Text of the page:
Banking creates sticky relationships, like telecom. You can't and don't change your bank easily, says Debashish Basu.
Four months ago the government whipped public sector banks to start opening at least 75 million new accounts, a directive they duly complied with by opening 80 million accounts, whether from new or existing account holders. The government crowed about its success in "financial inclusion".
But most of the accounts (almost 74 per cent) have zero balance and no transactions. , the government is soldering on, of course, with this ritual of "financial inclusion". The targets have been hiked to 100 million accounts.
Meanwhile, last week the Reserve Bank of India (RBI) added another new institution that will help - no prizes for guessing - in "financial inclusion": payment banks.
These banks will be able to accept deposits (up to Rs 1,00,000) from individuals, small businesses and other entities.
They can set up branches, ATMs and business correspondents; issue debit cards (not credit cards), offer internet banking; can send and receive remittances and distribute mutual fund, insurance and pension products.
They will have to invest at least 75 per cent of their deposit balances in statutory liquidity ratio (SLR) - eligible government securities and treasury bills.
They can hold the other 25 per cent in current and time/fixed deposits with other scheduled commercial banks for operational purposes and liquidity management.
Commentators have gone raptures about this new entity. One of them has declared that this is "a huge radical step toward financial inclusion".
Another sees 100 payment banks blooming - from all the telecom companies like Vodafone, Airtel, Idea; or retailers like Flipkart, Snapdeal and Reliance; or India Post; or even the Railways and oil companies.
I have no doubt that there will indeed be many applications to start payment banks. Banking is one of the few businesses where demand far exceeds supply.
The government's paranoia about not allowing the wrong people to get a banking licence has meant that between 2003 and 2013, no new licences were issued, followed by just two licences thereafter.
Meanwhile, the need for banking services exploded over that decade when India's economic growth, remittances, salaries and savings shot up, and India got even more integrated with the rest of the world.
Banking creates sticky relationships, like telecom. You can't and don't change your bank easily.
This combination of limited competition and customer lock-in ensured that existing banks that are well-run make solid returns.
A new bank licence, open to corporate groups for the first time, will indeed be an attraction.
Or will it? Cold calculations show that these banks are unviable as a standalone business. Payment banks are far from being banks.
One, they will make no money on the spread between deposit and investment. Indeed on the deposit side, they will need to pay consistently higher interest to attract deposits.
Two, they won't be allowed to lend, depriving them from of the main source of a bank's revenue. Its like saying you can start a newspaper as long as you don't accept advertisements.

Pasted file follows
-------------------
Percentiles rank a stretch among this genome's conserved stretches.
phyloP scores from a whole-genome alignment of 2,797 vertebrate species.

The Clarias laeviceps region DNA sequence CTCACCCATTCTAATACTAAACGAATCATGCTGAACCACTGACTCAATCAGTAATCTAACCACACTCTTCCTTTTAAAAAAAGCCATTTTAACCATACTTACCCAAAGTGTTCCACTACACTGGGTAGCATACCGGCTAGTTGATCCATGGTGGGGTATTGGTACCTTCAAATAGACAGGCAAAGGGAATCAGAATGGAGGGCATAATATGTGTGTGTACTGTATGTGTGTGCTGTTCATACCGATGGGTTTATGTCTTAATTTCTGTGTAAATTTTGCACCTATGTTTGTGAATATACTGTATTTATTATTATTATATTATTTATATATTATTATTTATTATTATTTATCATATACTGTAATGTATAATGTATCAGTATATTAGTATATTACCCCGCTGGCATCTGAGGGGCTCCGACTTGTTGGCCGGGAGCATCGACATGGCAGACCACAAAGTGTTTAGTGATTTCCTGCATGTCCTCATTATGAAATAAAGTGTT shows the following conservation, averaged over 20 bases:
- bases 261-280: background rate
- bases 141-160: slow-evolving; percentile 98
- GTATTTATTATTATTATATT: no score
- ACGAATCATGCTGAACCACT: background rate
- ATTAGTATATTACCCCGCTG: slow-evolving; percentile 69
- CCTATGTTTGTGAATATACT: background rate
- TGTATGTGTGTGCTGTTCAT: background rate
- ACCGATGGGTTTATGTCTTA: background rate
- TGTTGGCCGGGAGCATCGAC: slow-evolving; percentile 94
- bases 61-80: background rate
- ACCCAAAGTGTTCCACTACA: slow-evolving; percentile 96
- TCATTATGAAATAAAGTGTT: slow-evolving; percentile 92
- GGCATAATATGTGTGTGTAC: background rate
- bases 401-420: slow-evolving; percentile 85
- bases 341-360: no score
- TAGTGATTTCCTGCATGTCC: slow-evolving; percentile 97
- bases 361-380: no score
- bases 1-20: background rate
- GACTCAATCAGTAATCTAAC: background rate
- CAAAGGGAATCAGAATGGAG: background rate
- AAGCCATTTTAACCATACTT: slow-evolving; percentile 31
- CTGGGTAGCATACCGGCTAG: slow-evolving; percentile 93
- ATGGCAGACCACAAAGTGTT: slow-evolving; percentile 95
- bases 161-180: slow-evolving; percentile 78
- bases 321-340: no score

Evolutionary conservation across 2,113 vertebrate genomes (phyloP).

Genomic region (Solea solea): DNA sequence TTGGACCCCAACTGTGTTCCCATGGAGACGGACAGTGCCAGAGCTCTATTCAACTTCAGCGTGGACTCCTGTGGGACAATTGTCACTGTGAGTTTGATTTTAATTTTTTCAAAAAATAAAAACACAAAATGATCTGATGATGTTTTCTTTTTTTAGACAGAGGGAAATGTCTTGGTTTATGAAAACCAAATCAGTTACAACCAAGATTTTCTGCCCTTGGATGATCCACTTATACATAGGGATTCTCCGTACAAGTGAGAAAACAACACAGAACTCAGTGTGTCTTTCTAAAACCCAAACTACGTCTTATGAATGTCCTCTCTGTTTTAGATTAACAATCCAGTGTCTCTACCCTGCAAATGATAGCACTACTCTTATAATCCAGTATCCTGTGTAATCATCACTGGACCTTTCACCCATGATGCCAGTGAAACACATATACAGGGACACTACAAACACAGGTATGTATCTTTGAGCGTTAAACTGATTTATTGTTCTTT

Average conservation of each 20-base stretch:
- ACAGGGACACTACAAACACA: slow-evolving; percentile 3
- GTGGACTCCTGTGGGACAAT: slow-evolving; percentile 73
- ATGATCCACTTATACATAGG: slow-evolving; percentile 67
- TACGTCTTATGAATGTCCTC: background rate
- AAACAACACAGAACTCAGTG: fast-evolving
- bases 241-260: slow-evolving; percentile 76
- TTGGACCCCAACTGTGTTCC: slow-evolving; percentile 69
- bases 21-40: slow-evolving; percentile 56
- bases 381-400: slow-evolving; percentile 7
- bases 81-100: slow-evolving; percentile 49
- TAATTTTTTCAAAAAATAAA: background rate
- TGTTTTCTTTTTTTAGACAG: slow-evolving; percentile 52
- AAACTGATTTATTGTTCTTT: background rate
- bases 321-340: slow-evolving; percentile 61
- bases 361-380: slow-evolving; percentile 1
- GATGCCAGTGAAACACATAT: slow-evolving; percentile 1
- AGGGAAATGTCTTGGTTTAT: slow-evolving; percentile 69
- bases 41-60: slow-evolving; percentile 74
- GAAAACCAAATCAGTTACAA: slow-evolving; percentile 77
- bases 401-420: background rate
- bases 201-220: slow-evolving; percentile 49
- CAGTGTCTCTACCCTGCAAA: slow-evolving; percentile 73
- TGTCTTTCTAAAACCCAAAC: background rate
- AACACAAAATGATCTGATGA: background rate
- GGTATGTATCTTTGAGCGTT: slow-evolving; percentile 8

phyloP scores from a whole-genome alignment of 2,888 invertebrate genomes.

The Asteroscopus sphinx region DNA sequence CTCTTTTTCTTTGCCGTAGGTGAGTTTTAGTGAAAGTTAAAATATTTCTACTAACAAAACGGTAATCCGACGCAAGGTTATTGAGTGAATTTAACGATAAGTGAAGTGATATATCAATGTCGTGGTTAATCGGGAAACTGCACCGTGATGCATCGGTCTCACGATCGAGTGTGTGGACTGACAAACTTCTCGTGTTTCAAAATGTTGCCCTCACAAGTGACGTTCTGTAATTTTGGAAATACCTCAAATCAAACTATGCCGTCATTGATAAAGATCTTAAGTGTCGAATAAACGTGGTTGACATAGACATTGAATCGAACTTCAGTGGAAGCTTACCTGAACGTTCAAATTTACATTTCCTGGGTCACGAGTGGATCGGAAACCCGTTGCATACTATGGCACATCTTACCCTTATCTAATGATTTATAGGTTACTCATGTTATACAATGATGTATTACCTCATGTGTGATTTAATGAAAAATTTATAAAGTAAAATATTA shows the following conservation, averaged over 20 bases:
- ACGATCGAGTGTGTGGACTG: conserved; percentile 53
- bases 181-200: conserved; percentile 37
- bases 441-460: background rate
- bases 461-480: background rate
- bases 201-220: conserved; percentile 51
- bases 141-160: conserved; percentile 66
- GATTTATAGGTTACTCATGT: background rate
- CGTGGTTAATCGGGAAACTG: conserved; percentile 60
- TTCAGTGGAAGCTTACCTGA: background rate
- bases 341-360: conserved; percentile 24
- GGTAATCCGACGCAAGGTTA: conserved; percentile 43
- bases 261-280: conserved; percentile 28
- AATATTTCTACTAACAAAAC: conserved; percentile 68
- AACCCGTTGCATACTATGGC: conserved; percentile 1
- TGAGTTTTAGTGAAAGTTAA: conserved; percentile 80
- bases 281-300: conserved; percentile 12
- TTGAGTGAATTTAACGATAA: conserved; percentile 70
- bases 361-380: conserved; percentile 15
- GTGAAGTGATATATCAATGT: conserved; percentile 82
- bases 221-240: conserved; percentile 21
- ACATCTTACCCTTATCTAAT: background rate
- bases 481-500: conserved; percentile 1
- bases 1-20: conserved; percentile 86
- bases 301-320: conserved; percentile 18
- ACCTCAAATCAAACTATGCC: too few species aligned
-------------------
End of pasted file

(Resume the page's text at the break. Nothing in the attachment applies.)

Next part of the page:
Three, probably the main income of the payment banks could be charging for payments and transfers. But large, profitable, existing commercial banks are already offering these services.
Why would you open a new account with a payment bank? Which is that market that is unserved?
One economist is starry-eyed that drivers' and maids' salaries will get paid through payment banks.
But why should they? Small transactions are justifiably dominated by cash. They are simpler and easier for all. Maybe there are transactions of poorer people that payment banks can handle better.
But imagine how huge the volumes of such transactions should be for these banks to make money, since they have no other source of net income.
And if scores enter this business, they will collectively race to the bottom, exhausting their capital over time.
So on the receipts (income) side, payment banks have a fundamental problem to be viable. What about the channel to remit and deliver cash, or offer loans, the most important requirements for "financial inclusion"?
Lending is not allowed, so the first step in "financial inclusion" goes out of the window.
On cash dispensation, it is argued that migrant workers (around 200 million) will find it much easier to send remittances, through the payment banks. How will their cash reach its destination?
Well, it was hoped that 950 million cellphone users - 90 per cent prepaid - are being served by millions that will all turn to cash dispensing points, dramatically increasing accessibility. This is unlikely.
While the RBI regulation does say "cash-out can also be permitted at Point-of-Sale terminal locations", it also says "the other financial and non-financial services activities of the promoters, if any, should be kept distinctly ring-fenced". This means telcos can't use their network.
So the fond hope that a local kirana shop can serve as an ATM is probably misplaced and the "big revolution in financial inclusion" through payment banks has to wait.
These banks will have to set up the same slow and frightfully expensive branch network plus ATMs as the existing banks.
Don't forget that the universal banks have just influenced the RBI to limit ATM usage, arguing about high cost of ATM operation. Can payment banks compete with them?
There is just one exception though. There is already an organisation that accepts deposits and pays out cash. It offers remittance schemes, forex services and e-payments.
And it is there in over 55,000 locations. It is India Post, which has the best chance of becoming a payment bank, if the minister, Ravi Shankar Prasad, takes interest and puts the right person in charge.
Other payment banks have little hope, if the rules are not changed.